That Great Fir Tree

Part 14 of 14: Memories of Long Ago

by Hiram Ellsworth Pearsall

My memory returns to many years ago. I see a great fir tree standing all alone where once there was a great forest. That great fir tree was well over six feet in diameter. That was proof enough that it was in its prime when George Washington was fighting for our freedom. That great fir for many years had scattered its seeds to the four winds to reseed a new forest. As I viewed that great tree, it was standing all alone; its mates had all been gathered and carried to the mill. Why was it left alone? From an unknown cause it died many years ago. The wind in time had stripped its body of all bark. The few remaining limbs were bare. The wind had carried its great top to Mother Earth from whence it came. That left a great snag 80 to 90 feet high standing alone.

In memory I see a little town being built. I see that great tree standing in the main street of that little town not far from where Monroe Junior High School [now Monroe Elementary at 639 West Main Street] now stands.

Mr. Grimes took a contract to clear Main Street of all trees, stumps and brush. He, with his two sons and a team of horses, worked long and hard and in time the street was pretty well cleared, but that great fir still stood. He would have to cut it down, but how?

He had come from the prairies of Kansas and didn’t know very much about the great timber of the west. But that great fir had to come down. Mr. Grimes offered George Meloy $5 to fell that big tree. George was about 40 years old and was used to the big timber of the west. He said $5 was too cheap, but if Mr. Grimes would throw in a quart of whiskey, he would fell the tree.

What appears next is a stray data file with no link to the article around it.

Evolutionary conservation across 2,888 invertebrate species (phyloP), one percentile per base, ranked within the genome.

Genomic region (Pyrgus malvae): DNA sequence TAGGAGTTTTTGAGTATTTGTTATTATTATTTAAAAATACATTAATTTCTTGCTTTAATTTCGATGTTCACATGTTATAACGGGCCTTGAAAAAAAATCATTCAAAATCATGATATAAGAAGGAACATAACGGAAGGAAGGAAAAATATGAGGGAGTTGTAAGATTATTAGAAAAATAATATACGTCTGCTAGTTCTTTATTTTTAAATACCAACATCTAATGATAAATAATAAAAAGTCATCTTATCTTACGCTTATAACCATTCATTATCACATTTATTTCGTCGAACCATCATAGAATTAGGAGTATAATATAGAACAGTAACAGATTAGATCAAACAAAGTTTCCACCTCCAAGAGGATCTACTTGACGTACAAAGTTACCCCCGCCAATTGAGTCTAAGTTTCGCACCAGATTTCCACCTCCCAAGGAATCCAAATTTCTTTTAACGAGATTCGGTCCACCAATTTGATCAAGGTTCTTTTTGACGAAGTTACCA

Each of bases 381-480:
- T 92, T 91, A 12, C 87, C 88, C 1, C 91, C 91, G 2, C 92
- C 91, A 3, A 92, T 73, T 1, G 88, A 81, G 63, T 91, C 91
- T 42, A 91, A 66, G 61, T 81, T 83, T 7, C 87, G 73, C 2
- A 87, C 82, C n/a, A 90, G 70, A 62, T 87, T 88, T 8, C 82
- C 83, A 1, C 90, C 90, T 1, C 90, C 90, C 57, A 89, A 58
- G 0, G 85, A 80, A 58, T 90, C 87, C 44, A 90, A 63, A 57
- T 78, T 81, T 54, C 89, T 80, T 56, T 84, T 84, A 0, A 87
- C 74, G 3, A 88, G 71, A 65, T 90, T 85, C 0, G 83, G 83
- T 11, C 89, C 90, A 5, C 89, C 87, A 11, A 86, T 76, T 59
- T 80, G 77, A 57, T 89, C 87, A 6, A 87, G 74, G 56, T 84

They all took a big drink and started to put an undercut on that tree. They worked between drinks, but by noon, the quart was all gone. George had to walk to Park Place to get another quart. Then between drinks they finished the undercut that day.

The next day they were on the job with another quart. They took another drink and started to saw but were soon stuck. The tree was full of windshakes [cracks in wood caused by the strain of force of wind] which were full of pitch, and when the saw got covered with pitch, they kept it off with coal oil. They kept that up between drinks until their coal oil was all gone.

They couldn’t work without coal oil so they walked to Park Place to get some more. Then by going across the street, they got another quart of whiskey. That night the great fir still stood. The next day by working between drinks, it went down, never to rise again.

George said he took the job too cheap. He had to pay his helper for three days’ work, had bought a gallon of coal oil, and $10 worth of whiskey. But he said he had a h___ of a good time and that great fir tree was down after standing for 300 years of life.

Memories of Long Ago were partly taken from history and part was told by me by my father, but were mostly taken from memories and observations of over 80 years of life.


–transcribed from the 1944 Monroe Monitor by Nellie Robertson

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